## Spring 2018

### Computability Theory (Zhaokuan Hao)

#### HGX306, F 8-9:30

### Mathematical Logic II (Zhaokuan Hao)

#### HGX303, F 15:30-17

### Set theory II (Ruizhi Yang)

#### Room 2403, West Guanghua Tower, T 18:30-21

Syllabus. The first lecture will be given on**April 3**.

### Modal Logic (Ruizhi Yang)

#### HGX205, M 18:30-21

Syllabus. The first lecture will be given on**April 2**. Exercises.

## Fall 2016

### Computability Theory (Ruizhi Yang)

#### H2107, R 18:30-20

This course is designed for senior undergraduates and graduates who want to understand more on the theory of computability and the formal conception of randomness. This is NOT a course on complexity, algorithm or pseudorandomness generators. Rather, this is a course about the pure conception of (un)computability and absolute randomness. Here are some key words you may encounter in the lectures: Turing degrees, Kolmogorov complexity, Martin-Löf randomness. Google it! Syllabus Lecture 01 Lecture 02 Lecture 03 Lecture 04 Lecture 05 Lecture 06 Revision 01 Lecture 07 Lecture 08 Lecture 09 Lecture 10 Lecture 11 Lecture 12 Lecture 13 Lecture 14

## Spring 2016

### Set theory II(Ruizhi Yang)

#### Room 2403, West Guanghua Tower, M 18:30-20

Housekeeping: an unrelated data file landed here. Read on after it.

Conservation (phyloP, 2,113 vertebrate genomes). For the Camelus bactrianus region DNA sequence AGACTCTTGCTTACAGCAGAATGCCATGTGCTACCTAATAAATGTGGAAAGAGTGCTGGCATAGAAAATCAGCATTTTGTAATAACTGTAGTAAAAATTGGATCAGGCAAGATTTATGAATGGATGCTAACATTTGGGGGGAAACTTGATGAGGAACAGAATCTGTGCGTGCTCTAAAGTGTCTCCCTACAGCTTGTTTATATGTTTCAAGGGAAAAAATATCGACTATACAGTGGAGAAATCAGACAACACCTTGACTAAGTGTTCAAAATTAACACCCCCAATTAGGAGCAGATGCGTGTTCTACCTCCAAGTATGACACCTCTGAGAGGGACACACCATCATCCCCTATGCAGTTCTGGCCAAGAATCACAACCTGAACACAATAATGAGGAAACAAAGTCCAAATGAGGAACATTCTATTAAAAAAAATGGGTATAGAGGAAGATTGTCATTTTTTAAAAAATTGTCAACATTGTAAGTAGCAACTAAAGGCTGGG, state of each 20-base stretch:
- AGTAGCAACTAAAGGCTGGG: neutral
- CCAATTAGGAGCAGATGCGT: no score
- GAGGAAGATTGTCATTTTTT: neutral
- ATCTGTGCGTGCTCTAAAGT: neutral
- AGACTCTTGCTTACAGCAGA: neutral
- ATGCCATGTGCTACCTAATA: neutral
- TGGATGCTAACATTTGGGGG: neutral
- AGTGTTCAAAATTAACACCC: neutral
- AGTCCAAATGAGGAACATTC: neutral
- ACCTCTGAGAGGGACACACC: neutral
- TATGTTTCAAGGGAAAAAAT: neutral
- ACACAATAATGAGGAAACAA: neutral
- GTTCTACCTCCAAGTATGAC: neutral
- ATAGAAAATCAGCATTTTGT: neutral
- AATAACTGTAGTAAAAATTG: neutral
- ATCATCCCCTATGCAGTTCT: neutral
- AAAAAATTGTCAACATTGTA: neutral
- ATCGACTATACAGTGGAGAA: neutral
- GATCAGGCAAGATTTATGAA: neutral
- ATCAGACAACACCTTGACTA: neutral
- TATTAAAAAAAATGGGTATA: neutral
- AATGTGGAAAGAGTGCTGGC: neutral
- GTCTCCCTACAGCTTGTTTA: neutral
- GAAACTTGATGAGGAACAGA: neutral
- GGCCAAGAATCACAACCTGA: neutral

The topics are among constructibility, forcing, large cardinals, and some descriptive set theory. The textbooks are 《集合论:对无穷概念的探索》, Ralf Schindler's*Set Theory: Exploring Independence and Truth*, Kenneth Kunen's

*Set Theory (Studies in Logic: Mathematical Logic and Foundations)*. Lecture 01 Lecture 02, 03 Lecture 04 Lecture 05 Lecture 06 Lecture 07 Lecture 08 Lecture 09 Lecture 10 Lecture 11 Lecture 12 Lecture 13 the Truth Lemma Lecture 14

### Mathematical Logic II (Zhaokuan Hao)

#### HGX207, T 8:00-9:40

### Mathematical Logic (Ningyuan Yao)

#### HGX302, W 18:30-21

### Introduction to Model Theory (Ningyuan Yao)

#### HGX210, R 18:30-21

## Fall 2015

### Mathematical Logic (Zhaokuan Hao)

#### HGX204, R 8:00-9:40

### Mathematical Logic for Graduate Students (Ningyuan Yao)

#### HGW2403, M 18:30-20:10

### Set Theory (Ruizhi Yang)

#### HGX404, R 18:30-20:10

We will introduce axiomatic set theories, especially the ZFC system as a foundation of mathematics. We will define and study on the transfinite ordinal and cardinal numbers, discuss the properties of the sets of real numbers. The textbooks are 《集合论:对无穷概念的探索》, Ralf Schindler's*Set Theory: Exploring Independence and Truth*, Kenneth Kunen's

*Set Theory (Studies in Logic: Mathematical Logic and Foundations)*. Lecture 01 Lecture 02 Painting 01 Lecture 03 Lecture 04 Painting 02 Lecture 05 Painting 03 Lecture 06 Painting 04 Lecture 07 Painting 05 Lecture 08 Lecture 09 Painting 06 Lecture 10 Lecture 11 Painting 07 Lecture 12 Lecture 13 Painting 08

### Computability and Randomness (Ruizhi Yang)

#### HGX202, F 18:30-20:10

The course is navigated through three papers, which either initialize or significantly boost the research of our subject -- computability and randomness. They are Alan M. Turing's*On computable numbers, with an application to the Entscheidungsproblem*, Emil L. Post's

*Recursively enumerable sets of positive integers and their decision problems*, and Per Martin-Löf's

*The definition of random sequences*. There are an abundance of textbooks on this subject. Among them, we choose Robert I. Soare's